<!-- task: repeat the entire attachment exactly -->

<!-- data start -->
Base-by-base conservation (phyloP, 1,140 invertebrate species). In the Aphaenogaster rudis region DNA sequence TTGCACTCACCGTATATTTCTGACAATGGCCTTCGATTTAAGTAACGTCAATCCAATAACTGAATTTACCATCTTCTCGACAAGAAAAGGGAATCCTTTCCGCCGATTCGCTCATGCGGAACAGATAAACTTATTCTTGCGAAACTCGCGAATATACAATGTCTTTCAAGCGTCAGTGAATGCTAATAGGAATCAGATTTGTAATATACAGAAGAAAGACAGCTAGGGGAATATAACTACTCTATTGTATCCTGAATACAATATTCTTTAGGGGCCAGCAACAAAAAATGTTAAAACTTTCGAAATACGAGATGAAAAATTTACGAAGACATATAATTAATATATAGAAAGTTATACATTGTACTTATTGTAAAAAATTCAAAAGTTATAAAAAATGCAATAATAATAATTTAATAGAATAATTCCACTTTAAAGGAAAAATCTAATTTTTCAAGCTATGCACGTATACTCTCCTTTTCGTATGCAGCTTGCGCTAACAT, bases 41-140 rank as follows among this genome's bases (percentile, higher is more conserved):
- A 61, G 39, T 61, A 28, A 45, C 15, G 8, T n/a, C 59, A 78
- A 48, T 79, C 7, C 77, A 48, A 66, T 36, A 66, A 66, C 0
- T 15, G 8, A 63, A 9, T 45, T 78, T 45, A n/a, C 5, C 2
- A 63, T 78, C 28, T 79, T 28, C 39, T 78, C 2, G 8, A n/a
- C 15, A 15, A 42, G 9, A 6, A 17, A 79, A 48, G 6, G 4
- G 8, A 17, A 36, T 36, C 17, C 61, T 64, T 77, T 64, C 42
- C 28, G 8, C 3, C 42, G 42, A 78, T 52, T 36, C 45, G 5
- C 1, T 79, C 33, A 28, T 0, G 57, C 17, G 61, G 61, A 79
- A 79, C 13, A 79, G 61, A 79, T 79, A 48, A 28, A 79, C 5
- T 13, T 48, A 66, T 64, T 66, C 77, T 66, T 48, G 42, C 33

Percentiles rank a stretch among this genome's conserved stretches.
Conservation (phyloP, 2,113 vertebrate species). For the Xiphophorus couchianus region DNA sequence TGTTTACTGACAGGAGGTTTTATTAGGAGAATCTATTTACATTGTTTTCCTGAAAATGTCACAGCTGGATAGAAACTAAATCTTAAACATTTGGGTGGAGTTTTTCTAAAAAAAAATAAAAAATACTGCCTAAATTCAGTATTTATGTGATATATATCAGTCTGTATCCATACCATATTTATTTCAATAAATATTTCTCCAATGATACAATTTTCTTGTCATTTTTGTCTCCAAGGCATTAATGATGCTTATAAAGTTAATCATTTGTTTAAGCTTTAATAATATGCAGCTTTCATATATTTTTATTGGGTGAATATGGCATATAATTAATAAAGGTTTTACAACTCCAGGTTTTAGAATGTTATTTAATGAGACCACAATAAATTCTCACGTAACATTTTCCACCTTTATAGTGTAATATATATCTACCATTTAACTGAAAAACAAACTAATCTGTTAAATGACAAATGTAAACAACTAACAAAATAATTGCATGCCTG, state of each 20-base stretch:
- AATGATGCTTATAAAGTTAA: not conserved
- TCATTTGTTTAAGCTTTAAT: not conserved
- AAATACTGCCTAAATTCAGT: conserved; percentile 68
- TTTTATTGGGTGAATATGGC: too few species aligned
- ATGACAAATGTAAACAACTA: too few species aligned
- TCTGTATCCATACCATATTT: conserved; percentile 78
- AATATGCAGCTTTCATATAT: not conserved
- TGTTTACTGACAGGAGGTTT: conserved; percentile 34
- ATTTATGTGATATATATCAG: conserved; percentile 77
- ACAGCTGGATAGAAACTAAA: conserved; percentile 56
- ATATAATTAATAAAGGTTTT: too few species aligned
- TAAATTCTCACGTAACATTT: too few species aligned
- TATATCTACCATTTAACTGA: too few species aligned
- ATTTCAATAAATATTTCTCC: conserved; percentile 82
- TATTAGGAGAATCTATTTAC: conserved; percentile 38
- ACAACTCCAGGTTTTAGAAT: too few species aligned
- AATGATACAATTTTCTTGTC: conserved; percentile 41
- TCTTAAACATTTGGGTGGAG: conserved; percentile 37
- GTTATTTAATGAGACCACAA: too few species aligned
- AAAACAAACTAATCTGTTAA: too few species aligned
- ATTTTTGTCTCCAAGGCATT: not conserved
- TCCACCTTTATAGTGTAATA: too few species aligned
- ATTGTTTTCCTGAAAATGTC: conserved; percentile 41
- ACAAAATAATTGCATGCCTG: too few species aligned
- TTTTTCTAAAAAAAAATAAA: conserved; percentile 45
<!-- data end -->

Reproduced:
Base-by-base conservation (phyloP, 1,140 invertebrate species). In the Aphaenogaster rudis region DNA sequence TTGCACTCACCGTATATTTCTGACAATGGCCTTCGATTTAAGTAACGTCAATCCAATAACTGAATTTACCATCTTCTCGACAAGAAAAGGGAATCCTTTCCGCCGATTCGCTCATGCGGAACAGATAAACTTATTCTTGCGAAACTCGCGAATATACAATGTCTTTCAAGCGTCAGTGAATGCTAATAGGAATCAGATTTGTAATATACAGAAGAAAGACAGCTAGGGGAATATAACTACTCTATTGTATCCTGAATACAATATTCTTTAGGGGCCAGCAACAAAAAATGTTAAAACTTTCGAAATACGAGATGAAAAATTTACGAAGACATATAATTAATATATAGAAAGTTATACATTGTACTTATTGTAAAAAATTCAAAAGTTATAAAAAATGCAATAATAATAATTTAATAGAATAATTCCACTTTAAAGGAAAAATCTAATTTTTCAAGCTATGCACGTATACTCTCCTTTTCGTATGCAGCTTGCGCTAACAT, bases 41-140 rank as follows among this genome's bases (percentile, higher is more conserved):
- A 61, G 39, T 61, A 28, A 45, C 15, G 8, T n/a, C 59, A 78
- A 48, T 79, C 7, C 77, A 48, A 66, T 36, A 66, A 66, C 0
- T 15, G 8, A 63, A 9, T 45, T 78, T 45, A n/a, C 5, C 2
- A 63, T 78, C 28, T 79, T 28, C 39, T 78, C 2, G 8, A n/a
- C 15, A 15, A 42, G 9, A 6, A 17, A 79, A 48, G 6, G 4
- G 8, A 17, A 36, T 36, C 17, C 61, T 64, T 77, T 64, C 42
- C 28, G 8, C 3, C 42, G 42, A 78, T 52, T 36, C 45, G 5
- C 1, T 79, C 33, A 28, T 0, G 57, C 17, G 61, G 61, A 79
- A 79, C 13, A 79, G 61, A 79, T 79, A 48, A 28, A 79, C 5
- T 13, T 48, A 66, T 64, T 66, C 77, T 66, T 48, G 42, C 33

Percentiles rank a stretch among this genome's conserved stretches.
Conservation (phyloP, 2,113 vertebrate species). For the Xiphophorus couchianus region DNA sequence TGTTTACTGACAGGAGGTTTTATTAGGAGAATCTATTTACATTGTTTTCCTGAAAATGTCACAGCTGGATAGAAACTAAATCTTAAACATTTGGGTGGAGTTTTTCTAAAAAAAAATAAAAAATACTGCCTAAATTCAGTATTTATGTGATATATATCAGTCTGTATCCATACCATATTTATTTCAATAAATATTTCTCCAATGATACAATTTTCTTGTCATTTTTGTCTCCAAGGCATTAATGATGCTTATAAAGTTAATCATTTGTTTAAGCTTTAATAATATGCAGCTTTCATATATTTTTATTGGGTGAATATGGCATATAATTAATAAAGGTTTTACAACTCCAGGTTTTAGAATGTTATTTAATGAGACCACAATAAATTCTCACGTAACATTTTCCACCTTTATAGTGTAATATATATCTACCATTTAACTGAAAAACAAACTAATCTGTTAAATGACAAATGTAAACAACTAACAAAATAATTGCATGCCTG, state of each 20-base stretch:
- AATGATGCTTATAAAGTTAA: not conserved
- TCATTTGTTTAAGCTTTAAT: not conserved
- AAATACTGCCTAAATTCAGT: conserved; percentile 68
- TTTTATTGGGTGAATATGGC: too few species aligned
- ATGACAAATGTAAACAACTA: too few species aligned
- TCTGTATCCATACCATATTT: conserved; percentile 78
- AATATGCAGCTTTCATATAT: not conserved
- TGTTTACTGACAGGAGGTTT: conserved; percentile 34
- ATTTATGTGATATATATCAG: conserved; percentile 77
- ACAGCTGGATAGAAACTAAA: conserved; percentile 56
- ATATAATTAATAAAGGTTTT: too few species aligned
- TAAATTCTCACGTAACATTT: too few species aligned
- TATATCTACCATTTAACTGA: too few species aligned
- ATTTCAATAAATATTTCTCC: conserved; percentile 82
- TATTAGGAGAATCTATTTAC: conserved; percentile 38
- ACAACTCCAGGTTTTAGAAT: too few species aligned
- AATGATACAATTTTCTTGTC: conserved; percentile 41
- TCTTAAACATTTGGGTGGAG: conserved; percentile 37
- GTTATTTAATGAGACCACAA: too few species aligned
- AAAACAAACTAATCTGTTAA: too few species aligned
- ATTTTTGTCTCCAAGGCATT: not conserved
- TCCACCTTTATAGTGTAATA: too few species aligned
- ATTGTTTTCCTGAAAATGTC: conserved; percentile 41
- ACAAAATAATTGCATGCCTG: too few species aligned
- TTTTTCTAAAAAAAAATAAA: conserved; percentile 45